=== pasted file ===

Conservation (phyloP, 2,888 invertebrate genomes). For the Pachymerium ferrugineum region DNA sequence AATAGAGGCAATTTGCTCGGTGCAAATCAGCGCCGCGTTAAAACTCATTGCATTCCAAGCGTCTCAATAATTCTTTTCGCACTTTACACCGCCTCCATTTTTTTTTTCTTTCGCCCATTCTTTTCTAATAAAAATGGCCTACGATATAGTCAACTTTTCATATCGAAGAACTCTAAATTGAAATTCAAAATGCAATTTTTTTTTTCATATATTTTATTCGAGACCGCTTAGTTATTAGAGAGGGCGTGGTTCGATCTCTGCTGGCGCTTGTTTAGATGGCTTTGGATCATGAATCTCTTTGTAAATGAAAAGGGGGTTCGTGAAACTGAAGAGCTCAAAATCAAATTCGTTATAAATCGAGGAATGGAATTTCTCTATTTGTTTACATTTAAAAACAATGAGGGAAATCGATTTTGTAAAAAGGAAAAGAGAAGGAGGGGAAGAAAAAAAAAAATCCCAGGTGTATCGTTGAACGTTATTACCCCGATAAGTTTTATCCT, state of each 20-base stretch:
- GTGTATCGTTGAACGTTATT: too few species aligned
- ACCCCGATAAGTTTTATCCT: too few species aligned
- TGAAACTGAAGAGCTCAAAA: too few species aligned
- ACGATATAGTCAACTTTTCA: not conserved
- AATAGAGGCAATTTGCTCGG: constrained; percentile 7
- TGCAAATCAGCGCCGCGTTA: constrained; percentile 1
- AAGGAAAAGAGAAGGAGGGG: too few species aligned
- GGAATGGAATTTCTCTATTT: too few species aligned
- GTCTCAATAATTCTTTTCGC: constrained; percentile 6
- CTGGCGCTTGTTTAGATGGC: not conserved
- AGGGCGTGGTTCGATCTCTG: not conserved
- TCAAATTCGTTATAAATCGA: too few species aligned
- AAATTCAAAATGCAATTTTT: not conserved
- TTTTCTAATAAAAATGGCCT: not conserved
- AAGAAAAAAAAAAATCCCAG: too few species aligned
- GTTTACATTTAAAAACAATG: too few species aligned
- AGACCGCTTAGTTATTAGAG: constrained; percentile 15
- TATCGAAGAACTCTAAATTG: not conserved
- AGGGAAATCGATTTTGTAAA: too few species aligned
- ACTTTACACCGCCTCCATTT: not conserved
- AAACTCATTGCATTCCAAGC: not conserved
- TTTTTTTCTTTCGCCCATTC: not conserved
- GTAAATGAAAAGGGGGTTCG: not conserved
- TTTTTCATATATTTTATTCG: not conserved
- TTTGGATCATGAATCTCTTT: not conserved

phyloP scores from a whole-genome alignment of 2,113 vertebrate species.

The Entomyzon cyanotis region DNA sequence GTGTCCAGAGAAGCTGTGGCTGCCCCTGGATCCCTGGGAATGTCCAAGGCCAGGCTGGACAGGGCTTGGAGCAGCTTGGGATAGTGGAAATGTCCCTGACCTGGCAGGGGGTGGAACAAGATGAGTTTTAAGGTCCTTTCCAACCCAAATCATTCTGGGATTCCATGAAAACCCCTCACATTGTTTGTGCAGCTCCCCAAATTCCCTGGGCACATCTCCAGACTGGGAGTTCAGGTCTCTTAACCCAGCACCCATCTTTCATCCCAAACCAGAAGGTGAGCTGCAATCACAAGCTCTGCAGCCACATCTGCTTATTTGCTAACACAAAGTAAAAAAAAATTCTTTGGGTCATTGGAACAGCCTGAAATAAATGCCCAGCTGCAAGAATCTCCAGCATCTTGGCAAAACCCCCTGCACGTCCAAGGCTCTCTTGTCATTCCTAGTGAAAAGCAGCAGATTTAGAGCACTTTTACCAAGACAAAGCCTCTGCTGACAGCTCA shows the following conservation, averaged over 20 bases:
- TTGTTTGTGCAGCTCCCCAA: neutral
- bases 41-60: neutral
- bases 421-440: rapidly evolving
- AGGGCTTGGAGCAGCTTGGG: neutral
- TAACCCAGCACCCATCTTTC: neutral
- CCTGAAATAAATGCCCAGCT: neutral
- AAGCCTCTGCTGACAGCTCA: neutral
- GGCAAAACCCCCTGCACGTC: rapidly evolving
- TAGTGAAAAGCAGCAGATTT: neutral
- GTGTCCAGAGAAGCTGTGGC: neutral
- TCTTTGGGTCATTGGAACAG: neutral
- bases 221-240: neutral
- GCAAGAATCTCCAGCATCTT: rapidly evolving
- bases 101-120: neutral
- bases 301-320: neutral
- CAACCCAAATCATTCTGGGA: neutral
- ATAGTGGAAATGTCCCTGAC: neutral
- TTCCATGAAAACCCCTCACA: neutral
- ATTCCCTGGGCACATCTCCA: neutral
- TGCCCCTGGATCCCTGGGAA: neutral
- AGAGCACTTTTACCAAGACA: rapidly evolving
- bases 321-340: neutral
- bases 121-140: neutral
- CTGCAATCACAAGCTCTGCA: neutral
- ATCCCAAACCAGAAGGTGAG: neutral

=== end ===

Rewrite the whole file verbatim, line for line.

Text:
Conservation (phyloP, 2,888 invertebrate genomes). For the Pachymerium ferrugineum region DNA sequence AATAGAGGCAATTTGCTCGGTGCAAATCAGCGCCGCGTTAAAACTCATTGCATTCCAAGCGTCTCAATAATTCTTTTCGCACTTTACACCGCCTCCATTTTTTTTTTCTTTCGCCCATTCTTTTCTAATAAAAATGGCCTACGATATAGTCAACTTTTCATATCGAAGAACTCTAAATTGAAATTCAAAATGCAATTTTTTTTTTCATATATTTTATTCGAGACCGCTTAGTTATTAGAGAGGGCGTGGTTCGATCTCTGCTGGCGCTTGTTTAGATGGCTTTGGATCATGAATCTCTTTGTAAATGAAAAGGGGGTTCGTGAAACTGAAGAGCTCAAAATCAAATTCGTTATAAATCGAGGAATGGAATTTCTCTATTTGTTTACATTTAAAAACAATGAGGGAAATCGATTTTGTAAAAAGGAAAAGAGAAGGAGGGGAAGAAAAAAAAAAATCCCAGGTGTATCGTTGAACGTTATTACCCCGATAAGTTTTATCCT, state of each 20-base stretch:
- GTGTATCGTTGAACGTTATT: too few species aligned
- ACCCCGATAAGTTTTATCCT: too few species aligned
- TGAAACTGAAGAGCTCAAAA: too few species aligned
- ACGATATAGTCAACTTTTCA: not conserved
- AATAGAGGCAATTTGCTCGG: constrained; percentile 7
- TGCAAATCAGCGCCGCGTTA: constrained; percentile 1
- AAGGAAAAGAGAAGGAGGGG: too few species aligned
- GGAATGGAATTTCTCTATTT: too few species aligned
- GTCTCAATAATTCTTTTCGC: constrained; percentile 6
- CTGGCGCTTGTTTAGATGGC: not conserved
- AGGGCGTGGTTCGATCTCTG: not conserved
- TCAAATTCGTTATAAATCGA: too few species aligned
- AAATTCAAAATGCAATTTTT: not conserved
- TTTTCTAATAAAAATGGCCT: not conserved
- AAGAAAAAAAAAAATCCCAG: too few species aligned
- GTTTACATTTAAAAACAATG: too few species aligned
- AGACCGCTTAGTTATTAGAG: constrained; percentile 15
- TATCGAAGAACTCTAAATTG: not conserved
- AGGGAAATCGATTTTGTAAA: too few species aligned
- ACTTTACACCGCCTCCATTT: not conserved
- AAACTCATTGCATTCCAAGC: not conserved
- TTTTTTTCTTTCGCCCATTC: not conserved
- GTAAATGAAAAGGGGGTTCG: not conserved
- TTTTTCATATATTTTATTCG: not conserved
- TTTGGATCATGAATCTCTTT: not conserved

phyloP scores from a whole-genome alignment of 2,113 vertebrate species.

The Entomyzon cyanotis region DNA sequence GTGTCCAGAGAAGCTGTGGCTGCCCCTGGATCCCTGGGAATGTCCAAGGCCAGGCTGGACAGGGCTTGGAGCAGCTTGGGATAGTGGAAATGTCCCTGACCTGGCAGGGGGTGGAACAAGATGAGTTTTAAGGTCCTTTCCAACCCAAATCATTCTGGGATTCCATGAAAACCCCTCACATTGTTTGTGCAGCTCCCCAAATTCCCTGGGCACATCTCCAGACTGGGAGTTCAGGTCTCTTAACCCAGCACCCATCTTTCATCCCAAACCAGAAGGTGAGCTGCAATCACAAGCTCTGCAGCCACATCTGCTTATTTGCTAACACAAAGTAAAAAAAAATTCTTTGGGTCATTGGAACAGCCTGAAATAAATGCCCAGCTGCAAGAATCTCCAGCATCTTGGCAAAACCCCCTGCACGTCCAAGGCTCTCTTGTCATTCCTAGTGAAAAGCAGCAGATTTAGAGCACTTTTACCAAGACAAAGCCTCTGCTGACAGCTCA shows the following conservation, averaged over 20 bases:
- TTGTTTGTGCAGCTCCCCAA: neutral
- bases 41-60: neutral
- bases 421-440: rapidly evolving
- AGGGCTTGGAGCAGCTTGGG: neutral
- TAACCCAGCACCCATCTTTC: neutral
- CCTGAAATAAATGCCCAGCT: neutral
- AAGCCTCTGCTGACAGCTCA: neutral
- GGCAAAACCCCCTGCACGTC: rapidly evolving
- TAGTGAAAAGCAGCAGATTT: neutral
- GTGTCCAGAGAAGCTGTGGC: neutral
- TCTTTGGGTCATTGGAACAG: neutral
- bases 221-240: neutral
- GCAAGAATCTCCAGCATCTT: rapidly evolving
- bases 101-120: neutral
- bases 301-320: neutral
- CAACCCAAATCATTCTGGGA: neutral
- ATAGTGGAAATGTCCCTGAC: neutral
- TTCCATGAAAACCCCTCACA: neutral
- ATTCCCTGGGCACATCTCCA: neutral
- TGCCCCTGGATCCCTGGGAA: neutral
- AGAGCACTTTTACCAAGACA: rapidly evolving
- bases 321-340: neutral
- bases 121-140: neutral
- CTGCAATCACAAGCTCTGCA: neutral
- ATCCCAAACCAGAAGGTGAG: neutral